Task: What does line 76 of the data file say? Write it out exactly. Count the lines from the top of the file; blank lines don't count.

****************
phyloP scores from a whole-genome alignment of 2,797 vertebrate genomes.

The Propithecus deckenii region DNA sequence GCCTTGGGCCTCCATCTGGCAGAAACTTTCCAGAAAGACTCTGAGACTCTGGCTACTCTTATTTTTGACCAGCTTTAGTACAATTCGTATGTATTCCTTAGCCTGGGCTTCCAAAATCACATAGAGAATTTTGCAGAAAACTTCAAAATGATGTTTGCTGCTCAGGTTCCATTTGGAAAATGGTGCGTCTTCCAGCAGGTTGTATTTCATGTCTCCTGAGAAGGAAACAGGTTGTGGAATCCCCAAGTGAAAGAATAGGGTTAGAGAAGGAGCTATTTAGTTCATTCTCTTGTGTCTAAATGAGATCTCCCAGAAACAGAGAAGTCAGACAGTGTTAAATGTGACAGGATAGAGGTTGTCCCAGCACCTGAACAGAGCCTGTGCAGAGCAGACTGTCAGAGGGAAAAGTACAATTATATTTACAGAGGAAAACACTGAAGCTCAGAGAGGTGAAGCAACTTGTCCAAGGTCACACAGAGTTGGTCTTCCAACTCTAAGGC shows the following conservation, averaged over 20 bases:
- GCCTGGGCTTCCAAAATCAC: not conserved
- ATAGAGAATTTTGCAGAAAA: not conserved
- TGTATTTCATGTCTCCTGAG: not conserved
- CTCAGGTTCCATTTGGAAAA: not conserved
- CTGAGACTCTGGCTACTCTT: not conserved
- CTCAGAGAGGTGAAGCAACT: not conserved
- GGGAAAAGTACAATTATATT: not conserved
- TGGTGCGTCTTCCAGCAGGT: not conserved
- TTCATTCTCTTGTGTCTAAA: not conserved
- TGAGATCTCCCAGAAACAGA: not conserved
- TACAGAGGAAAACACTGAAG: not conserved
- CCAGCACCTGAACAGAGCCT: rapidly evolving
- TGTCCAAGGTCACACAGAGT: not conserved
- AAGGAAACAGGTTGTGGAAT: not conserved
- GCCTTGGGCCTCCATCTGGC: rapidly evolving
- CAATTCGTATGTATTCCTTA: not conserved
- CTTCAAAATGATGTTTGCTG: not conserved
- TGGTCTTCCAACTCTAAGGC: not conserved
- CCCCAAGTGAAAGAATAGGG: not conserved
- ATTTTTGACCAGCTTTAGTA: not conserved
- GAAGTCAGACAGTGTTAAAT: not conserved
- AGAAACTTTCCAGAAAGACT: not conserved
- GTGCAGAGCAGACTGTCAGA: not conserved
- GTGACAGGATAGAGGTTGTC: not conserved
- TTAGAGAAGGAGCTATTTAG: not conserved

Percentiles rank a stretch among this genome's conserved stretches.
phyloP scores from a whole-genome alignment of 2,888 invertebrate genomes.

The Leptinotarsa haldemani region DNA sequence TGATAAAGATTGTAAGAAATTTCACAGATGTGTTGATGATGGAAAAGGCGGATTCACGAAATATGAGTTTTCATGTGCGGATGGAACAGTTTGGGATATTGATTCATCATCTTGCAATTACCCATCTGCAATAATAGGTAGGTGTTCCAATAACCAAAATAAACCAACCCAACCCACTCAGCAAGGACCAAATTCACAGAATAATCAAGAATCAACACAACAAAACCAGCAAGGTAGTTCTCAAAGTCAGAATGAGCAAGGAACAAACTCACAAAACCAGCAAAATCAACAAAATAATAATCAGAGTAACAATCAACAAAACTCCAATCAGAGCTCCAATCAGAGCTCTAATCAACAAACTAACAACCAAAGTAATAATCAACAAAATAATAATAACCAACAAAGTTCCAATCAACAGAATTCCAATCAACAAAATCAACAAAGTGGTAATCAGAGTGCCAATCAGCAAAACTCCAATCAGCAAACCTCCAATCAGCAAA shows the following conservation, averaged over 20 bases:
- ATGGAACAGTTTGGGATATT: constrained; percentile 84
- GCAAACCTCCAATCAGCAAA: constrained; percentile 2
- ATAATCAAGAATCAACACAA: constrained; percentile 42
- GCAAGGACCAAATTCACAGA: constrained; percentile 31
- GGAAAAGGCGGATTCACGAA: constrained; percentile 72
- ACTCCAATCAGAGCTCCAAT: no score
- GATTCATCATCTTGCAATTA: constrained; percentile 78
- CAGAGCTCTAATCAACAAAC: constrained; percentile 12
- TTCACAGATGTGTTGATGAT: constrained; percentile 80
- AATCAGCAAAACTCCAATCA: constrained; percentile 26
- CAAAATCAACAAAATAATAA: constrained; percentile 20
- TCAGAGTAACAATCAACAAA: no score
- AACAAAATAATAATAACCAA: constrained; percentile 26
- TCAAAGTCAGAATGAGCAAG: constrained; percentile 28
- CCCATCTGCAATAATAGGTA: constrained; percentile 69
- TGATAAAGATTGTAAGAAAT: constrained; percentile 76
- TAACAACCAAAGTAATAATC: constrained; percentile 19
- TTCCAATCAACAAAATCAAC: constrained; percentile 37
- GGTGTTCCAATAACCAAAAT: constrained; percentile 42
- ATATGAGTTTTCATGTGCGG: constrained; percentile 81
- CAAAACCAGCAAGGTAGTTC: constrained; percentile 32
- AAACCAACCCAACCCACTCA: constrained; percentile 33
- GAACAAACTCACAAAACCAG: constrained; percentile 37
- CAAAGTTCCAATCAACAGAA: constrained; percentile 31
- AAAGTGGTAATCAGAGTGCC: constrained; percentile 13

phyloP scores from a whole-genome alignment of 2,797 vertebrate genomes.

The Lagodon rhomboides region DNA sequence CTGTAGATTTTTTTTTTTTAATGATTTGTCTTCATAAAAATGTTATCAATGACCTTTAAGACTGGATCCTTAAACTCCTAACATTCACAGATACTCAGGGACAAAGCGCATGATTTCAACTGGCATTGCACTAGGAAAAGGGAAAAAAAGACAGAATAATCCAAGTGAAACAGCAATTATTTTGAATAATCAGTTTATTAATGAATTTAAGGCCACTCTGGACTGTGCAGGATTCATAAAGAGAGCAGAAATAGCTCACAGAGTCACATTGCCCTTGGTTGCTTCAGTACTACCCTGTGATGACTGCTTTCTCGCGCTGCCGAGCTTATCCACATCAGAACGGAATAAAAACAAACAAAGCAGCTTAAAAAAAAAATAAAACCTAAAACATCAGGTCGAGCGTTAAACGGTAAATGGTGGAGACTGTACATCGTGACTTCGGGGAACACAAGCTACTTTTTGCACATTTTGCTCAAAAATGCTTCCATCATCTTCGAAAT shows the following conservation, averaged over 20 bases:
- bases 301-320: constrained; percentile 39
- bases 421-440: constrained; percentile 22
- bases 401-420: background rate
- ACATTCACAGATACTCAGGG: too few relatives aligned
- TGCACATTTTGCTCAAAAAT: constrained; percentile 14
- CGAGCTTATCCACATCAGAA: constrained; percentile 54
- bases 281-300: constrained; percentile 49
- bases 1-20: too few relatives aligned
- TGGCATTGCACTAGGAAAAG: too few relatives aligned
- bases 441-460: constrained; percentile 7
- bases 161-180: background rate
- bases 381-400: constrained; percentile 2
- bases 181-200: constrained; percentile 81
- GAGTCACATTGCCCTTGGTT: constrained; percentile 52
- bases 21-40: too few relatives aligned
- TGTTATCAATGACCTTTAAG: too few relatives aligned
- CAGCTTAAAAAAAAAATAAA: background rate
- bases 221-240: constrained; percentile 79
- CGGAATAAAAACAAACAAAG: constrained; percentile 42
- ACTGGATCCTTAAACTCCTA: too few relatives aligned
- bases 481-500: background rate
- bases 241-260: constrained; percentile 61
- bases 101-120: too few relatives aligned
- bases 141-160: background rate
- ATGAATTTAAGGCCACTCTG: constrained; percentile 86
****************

- CGGAATAAAAACAAACAAAG: constrained; percentile 42